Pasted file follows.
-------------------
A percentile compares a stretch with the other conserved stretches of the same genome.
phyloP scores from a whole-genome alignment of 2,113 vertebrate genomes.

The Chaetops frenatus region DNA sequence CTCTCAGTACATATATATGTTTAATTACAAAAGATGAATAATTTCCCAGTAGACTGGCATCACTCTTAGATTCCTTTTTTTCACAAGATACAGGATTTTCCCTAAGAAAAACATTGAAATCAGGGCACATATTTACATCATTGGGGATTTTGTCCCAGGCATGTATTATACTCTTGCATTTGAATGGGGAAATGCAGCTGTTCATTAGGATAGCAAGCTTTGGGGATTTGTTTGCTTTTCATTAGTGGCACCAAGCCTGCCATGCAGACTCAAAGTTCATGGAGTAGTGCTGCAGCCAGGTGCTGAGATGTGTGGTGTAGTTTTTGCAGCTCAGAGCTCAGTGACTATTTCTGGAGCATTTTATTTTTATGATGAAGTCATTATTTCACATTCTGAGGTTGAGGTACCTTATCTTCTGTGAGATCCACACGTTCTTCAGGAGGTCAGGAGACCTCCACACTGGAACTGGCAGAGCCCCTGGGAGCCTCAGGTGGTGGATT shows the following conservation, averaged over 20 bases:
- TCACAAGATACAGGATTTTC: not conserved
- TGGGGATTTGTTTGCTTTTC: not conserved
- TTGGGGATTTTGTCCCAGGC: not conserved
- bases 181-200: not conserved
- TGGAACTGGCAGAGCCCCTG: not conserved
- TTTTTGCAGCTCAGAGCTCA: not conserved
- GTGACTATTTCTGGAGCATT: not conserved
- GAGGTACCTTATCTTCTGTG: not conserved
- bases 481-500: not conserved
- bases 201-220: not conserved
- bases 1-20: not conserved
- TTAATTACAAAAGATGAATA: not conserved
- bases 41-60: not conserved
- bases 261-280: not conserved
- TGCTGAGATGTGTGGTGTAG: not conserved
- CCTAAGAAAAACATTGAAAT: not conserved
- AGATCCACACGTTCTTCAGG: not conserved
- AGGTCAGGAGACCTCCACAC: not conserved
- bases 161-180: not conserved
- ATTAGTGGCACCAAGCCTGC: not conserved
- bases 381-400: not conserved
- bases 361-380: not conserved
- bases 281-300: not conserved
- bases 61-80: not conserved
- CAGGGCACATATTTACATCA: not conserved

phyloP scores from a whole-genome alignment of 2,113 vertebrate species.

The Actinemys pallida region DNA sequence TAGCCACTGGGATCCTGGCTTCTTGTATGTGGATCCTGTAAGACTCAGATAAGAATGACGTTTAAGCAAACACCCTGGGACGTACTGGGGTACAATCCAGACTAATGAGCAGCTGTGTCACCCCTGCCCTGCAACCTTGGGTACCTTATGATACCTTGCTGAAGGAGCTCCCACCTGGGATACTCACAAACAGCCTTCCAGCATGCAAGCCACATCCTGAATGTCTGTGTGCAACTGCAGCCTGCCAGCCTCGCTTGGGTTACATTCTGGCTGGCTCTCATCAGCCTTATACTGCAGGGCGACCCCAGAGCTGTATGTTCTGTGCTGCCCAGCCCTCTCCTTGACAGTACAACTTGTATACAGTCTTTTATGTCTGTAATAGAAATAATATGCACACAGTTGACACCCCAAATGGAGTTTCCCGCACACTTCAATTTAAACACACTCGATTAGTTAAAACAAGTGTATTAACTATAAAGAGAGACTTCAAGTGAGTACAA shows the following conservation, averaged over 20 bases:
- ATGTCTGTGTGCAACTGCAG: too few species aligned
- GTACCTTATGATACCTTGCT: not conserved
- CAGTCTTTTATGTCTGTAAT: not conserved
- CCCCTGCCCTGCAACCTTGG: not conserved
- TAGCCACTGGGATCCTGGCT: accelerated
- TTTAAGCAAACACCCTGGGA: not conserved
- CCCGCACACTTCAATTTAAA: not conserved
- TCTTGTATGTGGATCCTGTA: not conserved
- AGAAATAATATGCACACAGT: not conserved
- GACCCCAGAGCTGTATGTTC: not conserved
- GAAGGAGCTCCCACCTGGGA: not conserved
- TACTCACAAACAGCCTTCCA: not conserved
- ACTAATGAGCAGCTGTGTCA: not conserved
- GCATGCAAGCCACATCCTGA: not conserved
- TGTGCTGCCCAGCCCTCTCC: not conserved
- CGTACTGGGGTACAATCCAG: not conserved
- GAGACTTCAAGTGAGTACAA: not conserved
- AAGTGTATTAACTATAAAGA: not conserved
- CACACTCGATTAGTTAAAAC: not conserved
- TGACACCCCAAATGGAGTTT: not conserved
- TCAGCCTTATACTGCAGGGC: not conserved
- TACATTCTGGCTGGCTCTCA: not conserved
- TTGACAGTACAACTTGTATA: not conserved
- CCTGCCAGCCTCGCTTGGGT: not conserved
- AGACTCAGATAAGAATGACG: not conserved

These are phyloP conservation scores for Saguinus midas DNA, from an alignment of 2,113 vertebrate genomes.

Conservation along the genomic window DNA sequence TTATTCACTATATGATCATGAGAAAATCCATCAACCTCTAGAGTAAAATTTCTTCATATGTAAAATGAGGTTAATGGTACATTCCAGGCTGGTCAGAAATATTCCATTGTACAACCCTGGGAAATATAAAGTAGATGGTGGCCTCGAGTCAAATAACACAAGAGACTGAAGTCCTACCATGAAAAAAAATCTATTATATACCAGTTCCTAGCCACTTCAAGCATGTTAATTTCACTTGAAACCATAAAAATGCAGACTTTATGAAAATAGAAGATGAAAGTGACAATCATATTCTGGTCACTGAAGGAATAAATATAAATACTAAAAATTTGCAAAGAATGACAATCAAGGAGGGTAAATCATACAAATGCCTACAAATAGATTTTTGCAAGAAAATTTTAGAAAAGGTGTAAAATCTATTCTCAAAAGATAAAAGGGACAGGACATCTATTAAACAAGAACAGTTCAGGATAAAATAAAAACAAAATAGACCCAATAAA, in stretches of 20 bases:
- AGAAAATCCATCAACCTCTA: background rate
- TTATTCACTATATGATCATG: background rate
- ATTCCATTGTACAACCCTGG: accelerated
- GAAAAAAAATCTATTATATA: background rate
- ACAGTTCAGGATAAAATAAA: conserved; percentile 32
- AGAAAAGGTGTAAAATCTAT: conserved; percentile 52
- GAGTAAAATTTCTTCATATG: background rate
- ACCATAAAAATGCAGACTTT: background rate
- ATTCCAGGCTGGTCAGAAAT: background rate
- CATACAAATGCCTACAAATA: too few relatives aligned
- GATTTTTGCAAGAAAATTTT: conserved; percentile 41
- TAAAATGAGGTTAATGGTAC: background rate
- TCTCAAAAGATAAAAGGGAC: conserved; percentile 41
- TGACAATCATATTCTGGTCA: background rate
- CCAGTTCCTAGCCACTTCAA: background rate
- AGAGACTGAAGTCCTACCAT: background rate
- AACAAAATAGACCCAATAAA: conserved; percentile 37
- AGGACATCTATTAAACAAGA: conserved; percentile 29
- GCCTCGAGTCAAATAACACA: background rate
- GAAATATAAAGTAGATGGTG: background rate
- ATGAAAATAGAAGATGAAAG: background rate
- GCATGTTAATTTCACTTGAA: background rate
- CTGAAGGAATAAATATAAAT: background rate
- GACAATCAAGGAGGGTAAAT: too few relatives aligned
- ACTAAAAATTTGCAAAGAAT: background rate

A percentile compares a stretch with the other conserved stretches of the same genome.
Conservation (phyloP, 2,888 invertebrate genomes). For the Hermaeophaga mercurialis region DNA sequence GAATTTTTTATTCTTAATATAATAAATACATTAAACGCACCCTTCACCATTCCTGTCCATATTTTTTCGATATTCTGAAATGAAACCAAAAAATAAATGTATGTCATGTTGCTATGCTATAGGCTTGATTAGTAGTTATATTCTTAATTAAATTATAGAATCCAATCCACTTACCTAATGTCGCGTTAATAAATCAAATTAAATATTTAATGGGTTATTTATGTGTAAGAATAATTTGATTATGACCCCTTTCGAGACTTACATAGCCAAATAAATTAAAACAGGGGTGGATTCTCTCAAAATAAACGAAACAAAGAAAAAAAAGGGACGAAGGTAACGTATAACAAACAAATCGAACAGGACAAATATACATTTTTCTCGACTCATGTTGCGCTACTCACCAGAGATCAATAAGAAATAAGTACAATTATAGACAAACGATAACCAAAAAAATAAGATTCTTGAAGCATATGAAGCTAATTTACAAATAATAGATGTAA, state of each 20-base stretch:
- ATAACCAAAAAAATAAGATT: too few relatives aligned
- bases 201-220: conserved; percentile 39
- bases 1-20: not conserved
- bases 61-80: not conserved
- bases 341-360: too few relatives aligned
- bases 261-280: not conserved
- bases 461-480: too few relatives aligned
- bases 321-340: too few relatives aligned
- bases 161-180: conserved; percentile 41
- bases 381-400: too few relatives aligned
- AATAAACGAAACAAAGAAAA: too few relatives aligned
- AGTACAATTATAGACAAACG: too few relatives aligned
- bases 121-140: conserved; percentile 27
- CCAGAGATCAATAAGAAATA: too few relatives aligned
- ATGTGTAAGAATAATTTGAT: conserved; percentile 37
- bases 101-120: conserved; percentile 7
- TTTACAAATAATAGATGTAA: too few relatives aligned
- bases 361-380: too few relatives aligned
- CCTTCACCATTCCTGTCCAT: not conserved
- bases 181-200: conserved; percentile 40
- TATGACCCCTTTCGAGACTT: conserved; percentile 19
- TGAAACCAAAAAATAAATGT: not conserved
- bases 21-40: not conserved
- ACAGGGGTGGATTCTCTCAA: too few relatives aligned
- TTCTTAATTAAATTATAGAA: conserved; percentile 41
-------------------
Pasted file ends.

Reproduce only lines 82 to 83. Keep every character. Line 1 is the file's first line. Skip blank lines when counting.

- ACTAAAAATTTGCAAAGAAT: background rate

A percentile compares a stretch with the other conserved stretches of the same genome.